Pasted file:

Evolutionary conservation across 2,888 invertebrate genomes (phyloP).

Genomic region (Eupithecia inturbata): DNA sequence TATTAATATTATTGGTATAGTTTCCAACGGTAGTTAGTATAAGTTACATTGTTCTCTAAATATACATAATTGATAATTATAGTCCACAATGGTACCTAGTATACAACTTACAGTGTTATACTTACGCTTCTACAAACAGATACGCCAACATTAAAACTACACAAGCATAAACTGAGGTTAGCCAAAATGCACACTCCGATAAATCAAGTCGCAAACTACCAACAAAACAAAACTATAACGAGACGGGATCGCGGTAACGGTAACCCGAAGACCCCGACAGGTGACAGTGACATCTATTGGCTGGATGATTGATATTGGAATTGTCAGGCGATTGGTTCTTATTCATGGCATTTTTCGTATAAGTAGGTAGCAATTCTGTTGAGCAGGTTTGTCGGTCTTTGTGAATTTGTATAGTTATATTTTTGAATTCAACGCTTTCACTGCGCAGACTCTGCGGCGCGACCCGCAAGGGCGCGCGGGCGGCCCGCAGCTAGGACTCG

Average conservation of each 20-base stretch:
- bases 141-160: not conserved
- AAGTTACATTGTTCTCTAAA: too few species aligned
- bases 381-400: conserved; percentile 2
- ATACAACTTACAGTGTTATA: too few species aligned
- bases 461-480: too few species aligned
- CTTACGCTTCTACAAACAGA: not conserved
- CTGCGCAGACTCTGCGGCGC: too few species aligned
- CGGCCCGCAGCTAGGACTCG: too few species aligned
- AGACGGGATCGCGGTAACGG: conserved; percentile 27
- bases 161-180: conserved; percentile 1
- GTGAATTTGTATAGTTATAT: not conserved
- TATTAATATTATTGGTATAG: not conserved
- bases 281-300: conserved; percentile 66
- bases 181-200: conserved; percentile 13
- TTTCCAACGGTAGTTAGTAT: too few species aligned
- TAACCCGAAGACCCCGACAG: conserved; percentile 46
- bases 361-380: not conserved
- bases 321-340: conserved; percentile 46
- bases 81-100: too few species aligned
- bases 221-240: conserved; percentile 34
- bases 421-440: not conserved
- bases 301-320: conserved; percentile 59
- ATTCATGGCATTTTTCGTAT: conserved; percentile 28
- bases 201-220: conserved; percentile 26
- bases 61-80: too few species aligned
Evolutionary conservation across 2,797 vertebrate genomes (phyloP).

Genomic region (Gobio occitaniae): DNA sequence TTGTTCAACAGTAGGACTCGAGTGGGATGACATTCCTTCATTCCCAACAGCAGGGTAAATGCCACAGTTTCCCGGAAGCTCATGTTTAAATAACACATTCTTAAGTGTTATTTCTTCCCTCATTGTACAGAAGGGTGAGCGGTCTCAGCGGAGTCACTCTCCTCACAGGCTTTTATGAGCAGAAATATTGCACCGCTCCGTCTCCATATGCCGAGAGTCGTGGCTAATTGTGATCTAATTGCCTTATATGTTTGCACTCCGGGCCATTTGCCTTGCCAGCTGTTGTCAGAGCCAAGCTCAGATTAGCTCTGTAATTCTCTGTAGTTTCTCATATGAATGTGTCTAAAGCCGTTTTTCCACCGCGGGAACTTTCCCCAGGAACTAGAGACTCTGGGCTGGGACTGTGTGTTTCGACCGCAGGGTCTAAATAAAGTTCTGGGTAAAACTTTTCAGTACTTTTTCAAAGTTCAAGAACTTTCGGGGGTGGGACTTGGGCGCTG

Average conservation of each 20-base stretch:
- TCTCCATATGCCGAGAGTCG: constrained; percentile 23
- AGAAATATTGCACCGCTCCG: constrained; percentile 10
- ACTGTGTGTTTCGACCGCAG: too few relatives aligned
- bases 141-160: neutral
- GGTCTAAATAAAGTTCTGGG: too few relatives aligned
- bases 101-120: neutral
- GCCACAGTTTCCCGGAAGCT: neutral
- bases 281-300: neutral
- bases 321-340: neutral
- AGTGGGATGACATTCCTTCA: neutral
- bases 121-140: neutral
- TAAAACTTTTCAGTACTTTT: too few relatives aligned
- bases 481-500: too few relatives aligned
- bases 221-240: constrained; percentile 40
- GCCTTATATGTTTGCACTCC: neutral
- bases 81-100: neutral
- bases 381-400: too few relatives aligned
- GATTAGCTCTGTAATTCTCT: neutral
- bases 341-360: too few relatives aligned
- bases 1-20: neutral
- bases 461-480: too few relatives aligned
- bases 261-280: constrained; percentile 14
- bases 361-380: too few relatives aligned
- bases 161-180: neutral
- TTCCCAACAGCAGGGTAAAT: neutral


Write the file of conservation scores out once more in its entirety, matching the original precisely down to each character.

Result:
Evolutionary conservation across 2,888 invertebrate genomes (phyloP).

Genomic region (Eupithecia inturbata): DNA sequence TATTAATATTATTGGTATAGTTTCCAACGGTAGTTAGTATAAGTTACATTGTTCTCTAAATATACATAATTGATAATTATAGTCCACAATGGTACCTAGTATACAACTTACAGTGTTATACTTACGCTTCTACAAACAGATACGCCAACATTAAAACTACACAAGCATAAACTGAGGTTAGCCAAAATGCACACTCCGATAAATCAAGTCGCAAACTACCAACAAAACAAAACTATAACGAGACGGGATCGCGGTAACGGTAACCCGAAGACCCCGACAGGTGACAGTGACATCTATTGGCTGGATGATTGATATTGGAATTGTCAGGCGATTGGTTCTTATTCATGGCATTTTTCGTATAAGTAGGTAGCAATTCTGTTGAGCAGGTTTGTCGGTCTTTGTGAATTTGTATAGTTATATTTTTGAATTCAACGCTTTCACTGCGCAGACTCTGCGGCGCGACCCGCAAGGGCGCGCGGGCGGCCCGCAGCTAGGACTCG

Average conservation of each 20-base stretch:
- bases 141-160: not conserved
- AAGTTACATTGTTCTCTAAA: too few species aligned
- bases 381-400: conserved; percentile 2
- ATACAACTTACAGTGTTATA: too few species aligned
- bases 461-480: too few species aligned
- CTTACGCTTCTACAAACAGA: not conserved
- CTGCGCAGACTCTGCGGCGC: too few species aligned
- CGGCCCGCAGCTAGGACTCG: too few species aligned
- AGACGGGATCGCGGTAACGG: conserved; percentile 27
- bases 161-180: conserved; percentile 1
- GTGAATTTGTATAGTTATAT: not conserved
- TATTAATATTATTGGTATAG: not conserved
- bases 281-300: conserved; percentile 66
- bases 181-200: conserved; percentile 13
- TTTCCAACGGTAGTTAGTAT: too few species aligned
- TAACCCGAAGACCCCGACAG: conserved; percentile 46
- bases 361-380: not conserved
- bases 321-340: conserved; percentile 46
- bases 81-100: too few species aligned
- bases 221-240: conserved; percentile 34
- bases 421-440: not conserved
- bases 301-320: conserved; percentile 59
- ATTCATGGCATTTTTCGTAT: conserved; percentile 28
- bases 201-220: conserved; percentile 26
- bases 61-80: too few species aligned
Evolutionary conservation across 2,797 vertebrate genomes (phyloP).

Genomic region (Gobio occitaniae): DNA sequence TTGTTCAACAGTAGGACTCGAGTGGGATGACATTCCTTCATTCCCAACAGCAGGGTAAATGCCACAGTTTCCCGGAAGCTCATGTTTAAATAACACATTCTTAAGTGTTATTTCTTCCCTCATTGTACAGAAGGGTGAGCGGTCTCAGCGGAGTCACTCTCCTCACAGGCTTTTATGAGCAGAAATATTGCACCGCTCCGTCTCCATATGCCGAGAGTCGTGGCTAATTGTGATCTAATTGCCTTATATGTTTGCACTCCGGGCCATTTGCCTTGCCAGCTGTTGTCAGAGCCAAGCTCAGATTAGCTCTGTAATTCTCTGTAGTTTCTCATATGAATGTGTCTAAAGCCGTTTTTCCACCGCGGGAACTTTCCCCAGGAACTAGAGACTCTGGGCTGGGACTGTGTGTTTCGACCGCAGGGTCTAAATAAAGTTCTGGGTAAAACTTTTCAGTACTTTTTCAAAGTTCAAGAACTTTCGGGGGTGGGACTTGGGCGCTG

Average conservation of each 20-base stretch:
- TCTCCATATGCCGAGAGTCG: constrained; percentile 23
- AGAAATATTGCACCGCTCCG: constrained; percentile 10
- ACTGTGTGTTTCGACCGCAG: too few relatives aligned
- bases 141-160: neutral
- GGTCTAAATAAAGTTCTGGG: too few relatives aligned
- bases 101-120: neutral
- GCCACAGTTTCCCGGAAGCT: neutral
- bases 281-300: neutral
- bases 321-340: neutral
- AGTGGGATGACATTCCTTCA: neutral
- bases 121-140: neutral
- TAAAACTTTTCAGTACTTTT: too few relatives aligned
- bases 481-500: too few relatives aligned
- bases 221-240: constrained; percentile 40
- GCCTTATATGTTTGCACTCC: neutral
- bases 81-100: neutral
- bases 381-400: too few relatives aligned
- GATTAGCTCTGTAATTCTCT: neutral
- bases 341-360: too few relatives aligned
- bases 1-20: neutral
- bases 461-480: too few relatives aligned
- bases 261-280: constrained; percentile 14
- bases 361-380: too few relatives aligned
- bases 161-180: neutral
- TTCCCAACAGCAGGGTAAAT: neutral